Informal Language: Understanding Phonology & Syntax

February 1, 2021grusha

This is it, guys – school is now officially back from everyone and it’s now time to develop those GOOD habits throughout all of 2016. Part of these good habits includes thoroughly understanding terms and how they can be applied to texts at the CONCEPTUAL LEVEL. What do I mean by this? I mean not just creating a definitions list for all metalinguistic terms and praying to God you’ll remember it, rather actually understanding these terms and applying it to a variety of texts.

Unit 3 AOS 1 in VCE English Language looks at informal language and part of that is what is known as speech economisation. This is is the idea that we ‘shorten down’ frequently repeated lexemes or phonemes with the intention of saving time in the process. We also endeavour to ensure the intended meaning is comprehensible too.

Economisation happens in a variety of subsystems including phonology and syntax, which we’ll look at today.


  • Elision
    • This is one of the more common means of speech economisation – elision is the process of omitting (removing) phonemes from lexemes to create a more free-flowing speech. For example, the lexeme ‘interesting’ would more commonly be pronounced as ‘intresting’. Similarly, the lexeme ‘library’ would be more commonly pronounced as ‘libry’.
    • Elision can also be seen in many function words too such as ‘going to’, which when elided (verb form of elision) becomes ‘gonna’. Do not confuse this with the process of assimilation and some students do. Similar examples include ‘wanna’, ‘kinda’, ‘shoulda’ and ‘lotsa’.
      • The reason this is elision is that ultimately a phoneme has been removed from one of the two clustered lexemes. For example, ‘lotsa’ is the combination of ‘lots of’. Now, if you say it slowly and stop after you the say the ‘o’ in ‘of’ you’ll notice you end on a sound similar to the schwa sound (like ‘a’). Hence, the ‘f’ is removed from ‘of’ and you end up with ‘lotsa’. This same process can be applied to all of the examples I mentioned above.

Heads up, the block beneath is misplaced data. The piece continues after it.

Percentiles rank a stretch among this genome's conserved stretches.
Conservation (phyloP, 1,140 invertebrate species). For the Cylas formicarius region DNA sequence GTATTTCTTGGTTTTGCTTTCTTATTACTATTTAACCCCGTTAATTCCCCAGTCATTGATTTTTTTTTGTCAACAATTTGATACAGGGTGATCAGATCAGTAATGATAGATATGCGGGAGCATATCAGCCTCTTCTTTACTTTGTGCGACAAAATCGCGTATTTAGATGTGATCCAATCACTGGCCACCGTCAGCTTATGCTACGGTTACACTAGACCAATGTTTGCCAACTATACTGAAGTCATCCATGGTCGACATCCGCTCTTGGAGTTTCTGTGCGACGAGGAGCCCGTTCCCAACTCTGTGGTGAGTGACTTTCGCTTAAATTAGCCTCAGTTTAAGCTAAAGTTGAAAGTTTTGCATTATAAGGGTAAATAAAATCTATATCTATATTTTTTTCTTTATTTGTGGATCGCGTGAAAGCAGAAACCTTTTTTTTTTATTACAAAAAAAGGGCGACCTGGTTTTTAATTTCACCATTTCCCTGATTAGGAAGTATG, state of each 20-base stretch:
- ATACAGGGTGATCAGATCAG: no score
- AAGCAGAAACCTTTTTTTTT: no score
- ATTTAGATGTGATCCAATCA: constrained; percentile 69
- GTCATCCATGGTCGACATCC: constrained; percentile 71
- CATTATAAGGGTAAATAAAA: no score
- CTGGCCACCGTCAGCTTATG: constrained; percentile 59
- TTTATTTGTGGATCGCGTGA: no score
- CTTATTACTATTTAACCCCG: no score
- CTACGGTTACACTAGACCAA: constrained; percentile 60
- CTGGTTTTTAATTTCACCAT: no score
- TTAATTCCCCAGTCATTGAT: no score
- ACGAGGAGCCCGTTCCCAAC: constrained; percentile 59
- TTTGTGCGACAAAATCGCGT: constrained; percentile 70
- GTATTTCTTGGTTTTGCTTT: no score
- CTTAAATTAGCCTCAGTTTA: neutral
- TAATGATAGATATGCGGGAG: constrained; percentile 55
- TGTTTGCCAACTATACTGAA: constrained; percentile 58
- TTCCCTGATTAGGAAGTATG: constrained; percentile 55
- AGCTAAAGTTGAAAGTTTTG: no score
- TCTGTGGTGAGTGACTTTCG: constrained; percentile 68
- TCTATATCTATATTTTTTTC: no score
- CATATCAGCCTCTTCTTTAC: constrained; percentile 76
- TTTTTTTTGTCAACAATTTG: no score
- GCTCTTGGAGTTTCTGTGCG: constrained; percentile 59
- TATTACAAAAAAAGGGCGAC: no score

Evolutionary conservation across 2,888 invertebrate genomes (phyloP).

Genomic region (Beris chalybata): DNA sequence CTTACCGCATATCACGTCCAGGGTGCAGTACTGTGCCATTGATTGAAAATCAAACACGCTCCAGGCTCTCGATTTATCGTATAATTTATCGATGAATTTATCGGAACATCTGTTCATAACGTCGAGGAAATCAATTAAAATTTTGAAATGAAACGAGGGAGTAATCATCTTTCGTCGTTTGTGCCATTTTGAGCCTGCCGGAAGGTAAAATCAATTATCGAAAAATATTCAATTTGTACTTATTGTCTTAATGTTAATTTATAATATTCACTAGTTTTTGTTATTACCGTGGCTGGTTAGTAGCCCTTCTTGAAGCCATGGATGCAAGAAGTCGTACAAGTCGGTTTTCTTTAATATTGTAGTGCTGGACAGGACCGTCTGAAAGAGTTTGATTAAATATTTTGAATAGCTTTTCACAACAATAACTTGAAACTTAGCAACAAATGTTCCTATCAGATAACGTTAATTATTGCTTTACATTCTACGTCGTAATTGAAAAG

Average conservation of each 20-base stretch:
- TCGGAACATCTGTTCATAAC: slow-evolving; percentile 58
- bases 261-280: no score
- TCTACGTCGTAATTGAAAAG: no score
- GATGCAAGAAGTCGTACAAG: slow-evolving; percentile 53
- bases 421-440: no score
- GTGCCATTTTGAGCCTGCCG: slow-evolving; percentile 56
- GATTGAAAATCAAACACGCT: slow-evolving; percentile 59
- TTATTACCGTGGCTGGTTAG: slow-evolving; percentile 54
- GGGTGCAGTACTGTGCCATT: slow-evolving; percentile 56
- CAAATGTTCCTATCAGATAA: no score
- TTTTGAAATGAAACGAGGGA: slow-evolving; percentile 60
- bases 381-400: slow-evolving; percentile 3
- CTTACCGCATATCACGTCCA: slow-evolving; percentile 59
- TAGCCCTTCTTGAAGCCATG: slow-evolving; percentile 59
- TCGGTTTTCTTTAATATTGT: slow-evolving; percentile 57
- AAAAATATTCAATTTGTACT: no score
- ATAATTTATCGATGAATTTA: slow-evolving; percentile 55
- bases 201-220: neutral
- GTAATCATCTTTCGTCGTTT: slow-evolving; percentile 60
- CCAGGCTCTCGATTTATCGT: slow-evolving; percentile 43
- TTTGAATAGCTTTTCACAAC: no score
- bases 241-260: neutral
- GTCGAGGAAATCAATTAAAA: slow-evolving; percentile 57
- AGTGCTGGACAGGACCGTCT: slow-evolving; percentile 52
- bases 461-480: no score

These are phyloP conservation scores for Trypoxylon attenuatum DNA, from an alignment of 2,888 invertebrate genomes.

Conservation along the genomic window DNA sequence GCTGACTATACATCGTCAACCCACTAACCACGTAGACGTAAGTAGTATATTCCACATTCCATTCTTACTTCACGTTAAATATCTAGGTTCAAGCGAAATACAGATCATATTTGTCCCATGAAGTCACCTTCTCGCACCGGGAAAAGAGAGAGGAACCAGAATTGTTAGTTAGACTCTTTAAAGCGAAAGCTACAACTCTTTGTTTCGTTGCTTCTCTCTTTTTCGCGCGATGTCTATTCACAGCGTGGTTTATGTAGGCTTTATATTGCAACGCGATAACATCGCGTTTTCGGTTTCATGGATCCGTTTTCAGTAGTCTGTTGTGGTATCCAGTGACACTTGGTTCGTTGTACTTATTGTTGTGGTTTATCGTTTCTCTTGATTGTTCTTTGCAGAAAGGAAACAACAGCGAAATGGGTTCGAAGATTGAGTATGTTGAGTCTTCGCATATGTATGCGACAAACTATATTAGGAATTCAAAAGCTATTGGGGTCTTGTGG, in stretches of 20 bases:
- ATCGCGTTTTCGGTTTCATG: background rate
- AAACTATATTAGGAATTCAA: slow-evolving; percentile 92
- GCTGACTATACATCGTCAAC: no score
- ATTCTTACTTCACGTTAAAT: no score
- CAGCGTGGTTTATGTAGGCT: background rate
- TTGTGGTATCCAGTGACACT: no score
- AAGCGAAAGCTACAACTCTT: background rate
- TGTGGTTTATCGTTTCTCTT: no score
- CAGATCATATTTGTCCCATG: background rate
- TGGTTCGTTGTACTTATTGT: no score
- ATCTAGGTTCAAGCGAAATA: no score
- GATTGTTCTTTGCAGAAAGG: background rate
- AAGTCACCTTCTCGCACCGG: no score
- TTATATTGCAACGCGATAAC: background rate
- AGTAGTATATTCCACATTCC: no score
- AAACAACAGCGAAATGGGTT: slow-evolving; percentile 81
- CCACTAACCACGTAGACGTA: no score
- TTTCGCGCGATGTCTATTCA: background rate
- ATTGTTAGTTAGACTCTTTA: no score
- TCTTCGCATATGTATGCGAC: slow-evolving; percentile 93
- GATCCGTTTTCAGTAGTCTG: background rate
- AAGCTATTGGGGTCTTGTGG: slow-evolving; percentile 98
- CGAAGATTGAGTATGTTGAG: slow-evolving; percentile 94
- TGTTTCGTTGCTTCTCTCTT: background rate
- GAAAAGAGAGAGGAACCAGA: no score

• Assimilation
    • Assimilation is also a common phonological process by which one sound becomes more like a nearby sound. This can occur either within a word or between words. In rapid speech, for example, “handbag” is often pronounced as ‘hambag’
    • Assimilation has also occurred in Standard English too! For example, the Latin prefix in- ‘not, non-, un-‘ appears in English as il-, im-. and ir- in the words illegal, immoral, impossible and irresponsible as well as the unassimilated original form in- in indecent and incompetent.
    • Some words would only be affected by assimilation, and some words would only be affected elision. But many words would be affected both by assimilation and by elision. And when a word is affected by assimilation as well as elision, its shape changes not just a little, but considerably. Thus, for example, in “went back”, the ‘t’ gets elided, and the sequence becomes “wen’ back”. Now the sound ‘n’ occurs before the sound ‘b’. So the ‘n’ readily assimilates to ‘m’. And the sequence then becomes “wem’ back”. Similarly, the word group “He isn’t coming” becomes “He isn’ coming” through the elision of ‘t’, and then becomes “He isng’ coming” through the assimilation of ‘n’. In the same way, the word “handbag” becomes “han’bag” through the elision of ‘d’, and then “ham’bag” through the assimilation of ‘n’.
  • Insertion/Addition
    • Insert (or addition) is the idea that we add a phoneme to a lexeme for ease of pronunciation.
      • For example, ‘athlete’ may sometimes be pronounced as ‘athelete’.


  • Ellipsis
    • Similar to elision, this is the process of omitting ‘whole words’ out of sentences. Do not confuse elision with ellipsis and trust me, many students do! Also understand that elision has one ‘l’, whereas ellipsis has two.
    • For example, ‘Got the time?’ is an example of a fragmented sentence that has to succumb to the process of ellipsis. In this example, ‘have you’ has been omitted and has not affected the intended meaning. You’ll often find that words removed are often function (i.e. grammatical) words, whereas the content words remain to ensure intelligibility of information.

In addition to saving time and making our speech much smoother, can speech economisation serve another purpose? Definitely! In casual conversation with friends, it can make us appear friendlier and more socially relatable.

I can definitely relate to this. I have found that when I am tutoring, I try to stay away from the extremities of speech economisation as I wish to appear more professional to my students. However, when I am at a party or a BBQ, I have noticed that I make my Australian accent much ‘broader’ and therefore more characteristic of the above informal features.

Now, by no means is this list complete – to keep it simple for you, I’ve named just some of the main forms of speech economisation!

On a side note, I have found this goldmine of a resource:

This website has many examples of spoken transcripts to analyse and definitions for many key spoken linguistic terms!

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